Missouri Delivers on License Reciprocity
For nearly a decade now, my colleagues and I have pushed hard to establish unilateral license reciprocity in health care here in Missouri.
In 2012, we wrote about letting health care professionals provide Missourians free care—and facilitating it by accepting their out-of-state licenses. We were strong backers of the Volunteer Health Services Act in 2013, were national advocates for its wide adoption in 2014, and were apoplectic in 2015 that New York would stop licensed out-of-state doctors from providing their citizens much needed care. (New York has a different opinion on the issue now.) In 2016, our concluding lines in Demand Supply: Why Licensing Reform Matters to Improving American Health Care, were:
[S]tates do not have to wait for [an interstate compact] to emerge and should be willing to accept, unilaterally, the licenses of qualified medical professionals from other states. Indeed, just as several states have passed Volunteer Health Care Services Acts for the needy, states can pass similar legislation that would allow licensed physicians in good standing to provide care to their own residents—no additional licensing required.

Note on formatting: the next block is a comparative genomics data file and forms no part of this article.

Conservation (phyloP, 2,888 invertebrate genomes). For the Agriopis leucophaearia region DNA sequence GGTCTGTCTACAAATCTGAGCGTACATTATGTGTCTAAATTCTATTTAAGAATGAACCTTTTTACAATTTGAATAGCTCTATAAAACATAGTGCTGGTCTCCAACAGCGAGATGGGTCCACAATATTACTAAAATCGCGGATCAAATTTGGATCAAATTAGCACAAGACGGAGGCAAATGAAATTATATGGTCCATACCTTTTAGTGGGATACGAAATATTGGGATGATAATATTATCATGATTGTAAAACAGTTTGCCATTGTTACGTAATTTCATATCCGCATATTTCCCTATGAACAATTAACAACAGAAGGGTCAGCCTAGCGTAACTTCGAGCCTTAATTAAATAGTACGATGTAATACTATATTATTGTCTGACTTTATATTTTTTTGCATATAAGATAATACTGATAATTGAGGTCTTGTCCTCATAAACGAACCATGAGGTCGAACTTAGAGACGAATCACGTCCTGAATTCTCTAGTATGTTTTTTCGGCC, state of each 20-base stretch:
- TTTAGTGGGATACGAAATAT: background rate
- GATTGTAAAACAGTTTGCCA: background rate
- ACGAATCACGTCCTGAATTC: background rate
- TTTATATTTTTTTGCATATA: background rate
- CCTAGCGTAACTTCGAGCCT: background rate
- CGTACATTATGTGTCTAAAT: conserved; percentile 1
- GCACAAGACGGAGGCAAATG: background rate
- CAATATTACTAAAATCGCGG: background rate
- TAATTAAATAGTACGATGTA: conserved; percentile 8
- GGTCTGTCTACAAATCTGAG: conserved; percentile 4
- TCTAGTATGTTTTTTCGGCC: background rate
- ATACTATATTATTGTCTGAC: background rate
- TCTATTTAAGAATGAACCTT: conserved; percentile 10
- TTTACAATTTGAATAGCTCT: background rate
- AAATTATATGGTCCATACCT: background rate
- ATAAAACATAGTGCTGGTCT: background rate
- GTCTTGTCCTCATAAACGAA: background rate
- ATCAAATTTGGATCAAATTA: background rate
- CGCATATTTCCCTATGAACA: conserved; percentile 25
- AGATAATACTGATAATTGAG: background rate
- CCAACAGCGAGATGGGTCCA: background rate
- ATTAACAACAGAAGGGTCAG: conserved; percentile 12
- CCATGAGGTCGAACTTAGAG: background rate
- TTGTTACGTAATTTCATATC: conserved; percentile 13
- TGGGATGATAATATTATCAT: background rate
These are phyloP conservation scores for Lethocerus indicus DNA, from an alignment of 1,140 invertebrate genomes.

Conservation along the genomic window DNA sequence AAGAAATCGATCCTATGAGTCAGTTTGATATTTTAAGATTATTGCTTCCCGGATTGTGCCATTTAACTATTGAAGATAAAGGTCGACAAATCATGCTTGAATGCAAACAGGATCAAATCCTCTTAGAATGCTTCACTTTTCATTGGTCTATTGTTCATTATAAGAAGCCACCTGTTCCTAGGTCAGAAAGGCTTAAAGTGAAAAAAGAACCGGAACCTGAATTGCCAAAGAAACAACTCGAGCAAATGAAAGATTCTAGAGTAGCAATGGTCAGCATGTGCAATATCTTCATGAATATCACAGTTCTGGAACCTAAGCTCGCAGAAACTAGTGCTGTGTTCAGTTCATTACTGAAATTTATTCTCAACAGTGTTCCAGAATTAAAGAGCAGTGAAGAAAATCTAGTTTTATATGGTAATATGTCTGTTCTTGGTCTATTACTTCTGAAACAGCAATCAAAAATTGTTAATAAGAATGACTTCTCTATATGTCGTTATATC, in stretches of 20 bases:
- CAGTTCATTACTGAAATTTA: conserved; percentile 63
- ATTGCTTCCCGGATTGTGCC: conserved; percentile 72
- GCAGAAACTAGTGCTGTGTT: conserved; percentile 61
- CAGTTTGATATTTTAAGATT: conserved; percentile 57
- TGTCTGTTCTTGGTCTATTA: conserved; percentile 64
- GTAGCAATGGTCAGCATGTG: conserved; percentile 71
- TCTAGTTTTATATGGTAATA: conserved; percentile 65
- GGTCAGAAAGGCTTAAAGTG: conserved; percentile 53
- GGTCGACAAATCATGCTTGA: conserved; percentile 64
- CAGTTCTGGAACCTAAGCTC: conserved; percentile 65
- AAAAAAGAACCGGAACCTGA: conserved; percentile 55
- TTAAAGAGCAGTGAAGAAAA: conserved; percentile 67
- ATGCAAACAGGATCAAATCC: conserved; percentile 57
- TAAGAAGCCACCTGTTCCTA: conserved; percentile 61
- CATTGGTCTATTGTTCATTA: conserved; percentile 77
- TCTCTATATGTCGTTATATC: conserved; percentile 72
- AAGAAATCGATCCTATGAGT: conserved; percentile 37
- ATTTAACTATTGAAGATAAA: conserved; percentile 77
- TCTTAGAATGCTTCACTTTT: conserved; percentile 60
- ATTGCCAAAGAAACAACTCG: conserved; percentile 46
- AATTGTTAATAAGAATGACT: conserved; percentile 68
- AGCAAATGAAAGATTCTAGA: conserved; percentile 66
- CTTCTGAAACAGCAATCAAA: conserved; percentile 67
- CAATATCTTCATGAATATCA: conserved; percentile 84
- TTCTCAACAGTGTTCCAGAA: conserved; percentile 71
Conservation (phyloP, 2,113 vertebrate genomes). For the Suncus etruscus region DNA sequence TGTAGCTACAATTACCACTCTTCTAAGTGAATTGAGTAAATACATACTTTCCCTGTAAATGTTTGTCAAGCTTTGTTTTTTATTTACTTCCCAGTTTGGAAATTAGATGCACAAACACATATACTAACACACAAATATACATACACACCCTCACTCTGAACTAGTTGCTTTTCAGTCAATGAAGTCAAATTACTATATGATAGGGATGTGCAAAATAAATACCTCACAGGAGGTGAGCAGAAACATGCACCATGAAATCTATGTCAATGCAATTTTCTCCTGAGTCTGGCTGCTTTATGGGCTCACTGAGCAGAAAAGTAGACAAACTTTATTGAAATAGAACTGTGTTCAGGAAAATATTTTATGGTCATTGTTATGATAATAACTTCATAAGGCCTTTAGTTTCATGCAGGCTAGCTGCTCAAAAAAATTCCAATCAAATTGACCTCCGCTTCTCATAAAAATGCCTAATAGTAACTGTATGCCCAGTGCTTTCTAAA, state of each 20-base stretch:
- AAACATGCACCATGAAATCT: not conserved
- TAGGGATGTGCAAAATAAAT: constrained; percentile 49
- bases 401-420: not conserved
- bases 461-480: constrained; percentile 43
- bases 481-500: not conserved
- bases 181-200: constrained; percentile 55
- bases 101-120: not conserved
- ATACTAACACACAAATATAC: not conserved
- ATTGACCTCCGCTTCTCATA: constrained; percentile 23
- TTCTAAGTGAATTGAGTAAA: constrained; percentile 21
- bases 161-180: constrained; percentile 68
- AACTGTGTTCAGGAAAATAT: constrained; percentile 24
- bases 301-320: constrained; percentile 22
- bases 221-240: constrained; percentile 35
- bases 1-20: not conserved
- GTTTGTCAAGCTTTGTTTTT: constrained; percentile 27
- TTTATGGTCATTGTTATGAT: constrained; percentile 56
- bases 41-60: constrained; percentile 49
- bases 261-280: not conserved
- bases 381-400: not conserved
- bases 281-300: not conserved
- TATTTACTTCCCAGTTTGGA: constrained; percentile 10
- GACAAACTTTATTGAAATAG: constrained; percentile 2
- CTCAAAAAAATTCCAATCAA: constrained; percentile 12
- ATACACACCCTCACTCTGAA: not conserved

And we continued our advocacy. Last year we cheered Arizona for being the first to achieve this watershed reform, and this year we have been on the leading edge promoting supply-side health care that, among other things, would ensure Missourians have maximal access to health care professionals to meet their needs during the coronavirus crisis.
Six weeks ago, Gov. Mike Parson to his credit issued a waiver that established wide reciprocity for health care professionals. And this week, driven by Rep. Derek Grier’s leadership, the legislature passed a permanent reciprocity law for health care professionals—and many, many more licensed professions.
Suffice it to say, I am ecstatic. Congratulations to all who have worked toward this moment, but especially, congratulations to the people of Missouri. At long last, the state is an unambiguous leader on license reform issues, and the benefits of that commitment will ripple through Missouri for years to come.